To read the complete article, see: The Bishop's Wood Hoard of Roman Coins (


Dick Hanscom forwarded a link to this interesting and inspiring BBC video about the designing of the 2010 Winter Olympic and Paralympic medals. -Editor

2010 Olympic medals

2010 Olympic medal designer Corrine Hunt The medals for the 2010 Winter Olympics have been designed by an Aboriginal Canadian called Corrine Hunt. She spoke to the BBC about the inspiration behind her designs.

To read the complete article, see: Making the Olympic medals (

Dick Johnson forwarded this related story from Scientific American. -Editor

When Olympic champions are crowned at this year's winter games in Vancouver, these elite athletes will be taking home more than just gold, silver or bronze medals—they will be playing a role in Canada's efforts to reduce electronic waste. That's because each medal was made with a tiny bit of the more than 140,000 tons of e-waste that otherwise would have been sent to Canadian landfills.

The more than 1,000 medals to be awarded at the Vancouver 2010 Olympic and Paralympic Winter Games, which kick off today, amount to 2.05 kilograms of gold, 1,950 kilograms of silver (Olympic gold medals are about 92.5 per cent silver, plated with six grams of gold) and 903 kilograms of copper. A little more than 1.5 percent of each gold medal was made with metals harvested from cathode ray tube glass, computer parts, circuit boards and other trashed tech. Each copper medal contains just over one percent e-waste, while the silver medals contain only small traces of recycled electronics.

This is the first time that recycled materials have been added to Olympic medals, which historically have been made from mined mineral deposits refined for commercial use. Each Olympic medal is 100 millimeters in diameter, about six millimeters thick and weighs between 500 and 576 grams, depending upon the medal.

To read the complete article, see: (


Yes, those 2010 Olympic medals are WAVY. This fabulous article from the Ottawa Citizen describes the problems encountered by the Royal Canadian Mint in making them. -Editor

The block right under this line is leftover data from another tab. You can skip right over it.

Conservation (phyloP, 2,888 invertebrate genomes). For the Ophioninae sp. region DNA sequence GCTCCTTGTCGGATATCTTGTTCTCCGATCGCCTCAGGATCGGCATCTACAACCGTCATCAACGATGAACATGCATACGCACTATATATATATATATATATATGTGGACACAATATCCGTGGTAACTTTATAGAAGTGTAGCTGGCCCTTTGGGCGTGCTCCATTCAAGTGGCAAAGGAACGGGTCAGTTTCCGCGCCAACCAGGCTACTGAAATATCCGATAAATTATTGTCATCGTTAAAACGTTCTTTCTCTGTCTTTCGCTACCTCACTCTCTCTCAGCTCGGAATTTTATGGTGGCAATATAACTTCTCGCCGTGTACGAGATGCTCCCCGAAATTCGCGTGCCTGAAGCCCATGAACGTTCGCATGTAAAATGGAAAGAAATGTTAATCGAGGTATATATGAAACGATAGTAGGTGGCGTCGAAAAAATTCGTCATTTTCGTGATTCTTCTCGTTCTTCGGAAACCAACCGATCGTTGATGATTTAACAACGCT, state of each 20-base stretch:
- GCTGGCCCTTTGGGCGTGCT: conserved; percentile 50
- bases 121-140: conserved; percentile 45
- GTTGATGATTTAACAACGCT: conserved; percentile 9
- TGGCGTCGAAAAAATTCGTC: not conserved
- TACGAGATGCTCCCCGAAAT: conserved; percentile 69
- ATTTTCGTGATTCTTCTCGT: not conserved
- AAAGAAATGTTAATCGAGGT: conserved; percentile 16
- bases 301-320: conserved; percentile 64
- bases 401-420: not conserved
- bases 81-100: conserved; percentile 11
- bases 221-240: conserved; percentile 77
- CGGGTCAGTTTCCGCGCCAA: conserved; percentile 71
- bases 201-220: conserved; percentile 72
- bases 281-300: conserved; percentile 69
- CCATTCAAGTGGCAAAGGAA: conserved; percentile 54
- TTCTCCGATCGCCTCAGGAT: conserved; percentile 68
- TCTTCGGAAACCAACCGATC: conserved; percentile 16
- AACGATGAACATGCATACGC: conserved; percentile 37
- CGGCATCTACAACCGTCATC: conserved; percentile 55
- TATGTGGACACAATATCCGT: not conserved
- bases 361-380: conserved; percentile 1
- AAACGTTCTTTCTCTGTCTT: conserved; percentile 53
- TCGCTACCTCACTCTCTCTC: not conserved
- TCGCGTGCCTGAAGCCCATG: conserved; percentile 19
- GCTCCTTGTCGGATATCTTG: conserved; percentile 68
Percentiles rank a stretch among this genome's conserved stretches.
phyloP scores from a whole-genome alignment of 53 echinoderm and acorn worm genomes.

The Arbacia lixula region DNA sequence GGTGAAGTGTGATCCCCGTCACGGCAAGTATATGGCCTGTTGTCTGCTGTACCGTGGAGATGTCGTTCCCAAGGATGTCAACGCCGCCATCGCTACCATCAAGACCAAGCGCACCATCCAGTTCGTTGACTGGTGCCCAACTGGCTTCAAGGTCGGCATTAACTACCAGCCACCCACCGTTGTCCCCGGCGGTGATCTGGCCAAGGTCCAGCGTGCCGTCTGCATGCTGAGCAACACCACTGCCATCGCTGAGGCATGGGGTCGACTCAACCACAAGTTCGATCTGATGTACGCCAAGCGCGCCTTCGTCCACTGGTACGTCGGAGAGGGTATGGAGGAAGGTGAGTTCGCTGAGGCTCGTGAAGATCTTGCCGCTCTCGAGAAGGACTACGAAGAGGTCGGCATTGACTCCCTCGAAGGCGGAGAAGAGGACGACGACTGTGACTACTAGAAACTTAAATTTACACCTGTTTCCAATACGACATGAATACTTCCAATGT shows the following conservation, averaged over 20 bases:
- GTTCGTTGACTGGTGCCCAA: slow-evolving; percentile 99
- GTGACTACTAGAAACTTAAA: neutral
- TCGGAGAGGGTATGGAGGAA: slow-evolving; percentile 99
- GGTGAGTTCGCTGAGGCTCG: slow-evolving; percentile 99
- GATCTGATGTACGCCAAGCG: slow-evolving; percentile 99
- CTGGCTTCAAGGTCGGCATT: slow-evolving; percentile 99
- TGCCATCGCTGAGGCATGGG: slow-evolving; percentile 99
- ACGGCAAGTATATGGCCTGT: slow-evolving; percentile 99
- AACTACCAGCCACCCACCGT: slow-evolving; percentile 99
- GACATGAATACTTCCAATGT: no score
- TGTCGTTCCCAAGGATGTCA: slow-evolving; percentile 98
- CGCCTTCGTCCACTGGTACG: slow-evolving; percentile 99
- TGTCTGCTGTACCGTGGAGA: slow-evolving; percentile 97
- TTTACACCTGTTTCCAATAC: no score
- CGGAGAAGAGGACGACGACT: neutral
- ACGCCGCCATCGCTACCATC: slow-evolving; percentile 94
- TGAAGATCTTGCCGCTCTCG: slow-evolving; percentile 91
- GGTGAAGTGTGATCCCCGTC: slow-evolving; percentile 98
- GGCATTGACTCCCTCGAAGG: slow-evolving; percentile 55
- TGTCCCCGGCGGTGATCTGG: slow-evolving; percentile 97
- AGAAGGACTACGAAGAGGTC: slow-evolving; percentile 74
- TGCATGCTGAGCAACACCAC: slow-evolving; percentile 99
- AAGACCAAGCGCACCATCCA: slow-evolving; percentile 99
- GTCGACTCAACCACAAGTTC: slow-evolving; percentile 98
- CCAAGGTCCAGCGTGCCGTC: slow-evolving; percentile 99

2010 Olympic Bronze medal The athletes standing on the podium in Vancouver will receive gold, silver and bronze medals made at the Royal Canadian Mint on Sussex Drive. For the athletes, they represent the highest achievement in their sport. At the mint, they are celebrated as the pinnacle of craftsmanship.

"Their true journey starts now," says Renato Romozzi, the mint's design coordinator.

"When these medals find their rightful owners, they are going to represent Canada all over the world. We're so proud. They're such beautiful medals." The mint assembled 34 engineers, engravers, die technicians, machinists and production experts to make the 615 Olympic and 399 Paralympic medals.

It was probably the most challenging job ever faced by the mint, says Romozzi, 53.

"I don't think we've made anything that comes close to the complexity," he says.

"We've never put together a group of people like we did for this medal; a lot of people, a lot of technologies." It was the final step of a two-year creative process that spanned the country.

Viewed from the side, the medal forms a gentle wave shape, inspired by the ocean, mountains and snow drifts of British Columbia.

"They will be unique," says Jim Greensfelder, a Florida collector who wrote a reference guide to Olympic medals.

"There's never been a medal that's had that (wavy) contour," he says. "People will recognize it as being very distinctive for Vancouver and Canada." No two medals are alike. Each of the 1,104 medals is engraved with a different segment cropped from two drawings by Hunt.